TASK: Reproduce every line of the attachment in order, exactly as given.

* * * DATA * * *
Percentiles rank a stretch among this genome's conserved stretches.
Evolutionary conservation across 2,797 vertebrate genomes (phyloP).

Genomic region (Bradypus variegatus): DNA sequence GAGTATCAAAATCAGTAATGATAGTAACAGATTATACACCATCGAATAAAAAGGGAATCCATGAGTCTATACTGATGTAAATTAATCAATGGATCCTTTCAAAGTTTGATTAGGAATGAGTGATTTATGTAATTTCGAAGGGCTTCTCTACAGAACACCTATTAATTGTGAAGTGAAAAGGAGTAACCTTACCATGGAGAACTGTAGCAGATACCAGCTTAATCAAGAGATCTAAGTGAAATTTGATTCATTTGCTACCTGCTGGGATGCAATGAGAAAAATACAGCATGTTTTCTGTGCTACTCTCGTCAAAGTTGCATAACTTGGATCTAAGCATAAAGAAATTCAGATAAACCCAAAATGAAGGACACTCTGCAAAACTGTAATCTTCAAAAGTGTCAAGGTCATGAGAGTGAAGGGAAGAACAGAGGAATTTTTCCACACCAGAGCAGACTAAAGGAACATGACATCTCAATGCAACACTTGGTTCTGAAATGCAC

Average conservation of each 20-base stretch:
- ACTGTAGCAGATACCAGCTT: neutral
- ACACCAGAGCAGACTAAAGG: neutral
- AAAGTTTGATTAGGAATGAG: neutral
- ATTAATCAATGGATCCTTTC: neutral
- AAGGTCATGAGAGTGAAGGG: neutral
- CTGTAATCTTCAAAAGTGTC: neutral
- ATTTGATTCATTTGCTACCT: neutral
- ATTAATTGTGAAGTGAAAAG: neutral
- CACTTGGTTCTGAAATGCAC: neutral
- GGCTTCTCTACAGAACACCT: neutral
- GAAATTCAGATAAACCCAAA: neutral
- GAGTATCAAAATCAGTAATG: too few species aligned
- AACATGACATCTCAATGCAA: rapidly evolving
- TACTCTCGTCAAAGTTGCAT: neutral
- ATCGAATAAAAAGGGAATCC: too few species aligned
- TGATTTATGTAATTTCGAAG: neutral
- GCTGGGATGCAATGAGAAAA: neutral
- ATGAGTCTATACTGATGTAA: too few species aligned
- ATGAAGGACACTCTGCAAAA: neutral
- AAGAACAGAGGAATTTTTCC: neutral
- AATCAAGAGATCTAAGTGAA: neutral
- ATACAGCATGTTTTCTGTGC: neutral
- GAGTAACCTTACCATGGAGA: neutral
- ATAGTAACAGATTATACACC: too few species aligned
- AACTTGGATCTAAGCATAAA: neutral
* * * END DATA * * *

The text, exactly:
Percentiles rank a stretch among this genome's conserved stretches.
Evolutionary conservation across 2,797 vertebrate genomes (phyloP).

Genomic region (Bradypus variegatus): DNA sequence GAGTATCAAAATCAGTAATGATAGTAACAGATTATACACCATCGAATAAAAAGGGAATCCATGAGTCTATACTGATGTAAATTAATCAATGGATCCTTTCAAAGTTTGATTAGGAATGAGTGATTTATGTAATTTCGAAGGGCTTCTCTACAGAACACCTATTAATTGTGAAGTGAAAAGGAGTAACCTTACCATGGAGAACTGTAGCAGATACCAGCTTAATCAAGAGATCTAAGTGAAATTTGATTCATTTGCTACCTGCTGGGATGCAATGAGAAAAATACAGCATGTTTTCTGTGCTACTCTCGTCAAAGTTGCATAACTTGGATCTAAGCATAAAGAAATTCAGATAAACCCAAAATGAAGGACACTCTGCAAAACTGTAATCTTCAAAAGTGTCAAGGTCATGAGAGTGAAGGGAAGAACAGAGGAATTTTTCCACACCAGAGCAGACTAAAGGAACATGACATCTCAATGCAACACTTGGTTCTGAAATGCAC

Average conservation of each 20-base stretch:
- ACTGTAGCAGATACCAGCTT: neutral
- ACACCAGAGCAGACTAAAGG: neutral
- AAAGTTTGATTAGGAATGAG: neutral
- ATTAATCAATGGATCCTTTC: neutral
- AAGGTCATGAGAGTGAAGGG: neutral
- CTGTAATCTTCAAAAGTGTC: neutral
- ATTTGATTCATTTGCTACCT: neutral
- ATTAATTGTGAAGTGAAAAG: neutral
- CACTTGGTTCTGAAATGCAC: neutral
- GGCTTCTCTACAGAACACCT: neutral
- GAAATTCAGATAAACCCAAA: neutral
- GAGTATCAAAATCAGTAATG: too few species aligned
- AACATGACATCTCAATGCAA: rapidly evolving
- TACTCTCGTCAAAGTTGCAT: neutral
- ATCGAATAAAAAGGGAATCC: too few species aligned
- TGATTTATGTAATTTCGAAG: neutral
- GCTGGGATGCAATGAGAAAA: neutral
- ATGAGTCTATACTGATGTAA: too few species aligned
- ATGAAGGACACTCTGCAAAA: neutral
- AAGAACAGAGGAATTTTTCC: neutral
- AATCAAGAGATCTAAGTGAA: neutral
- ATACAGCATGTTTTCTGTGC: neutral
- GAGTAACCTTACCATGGAGA: neutral
- ATAGTAACAGATTATACACC: too few species aligned
- AACTTGGATCTAAGCATAAA: neutral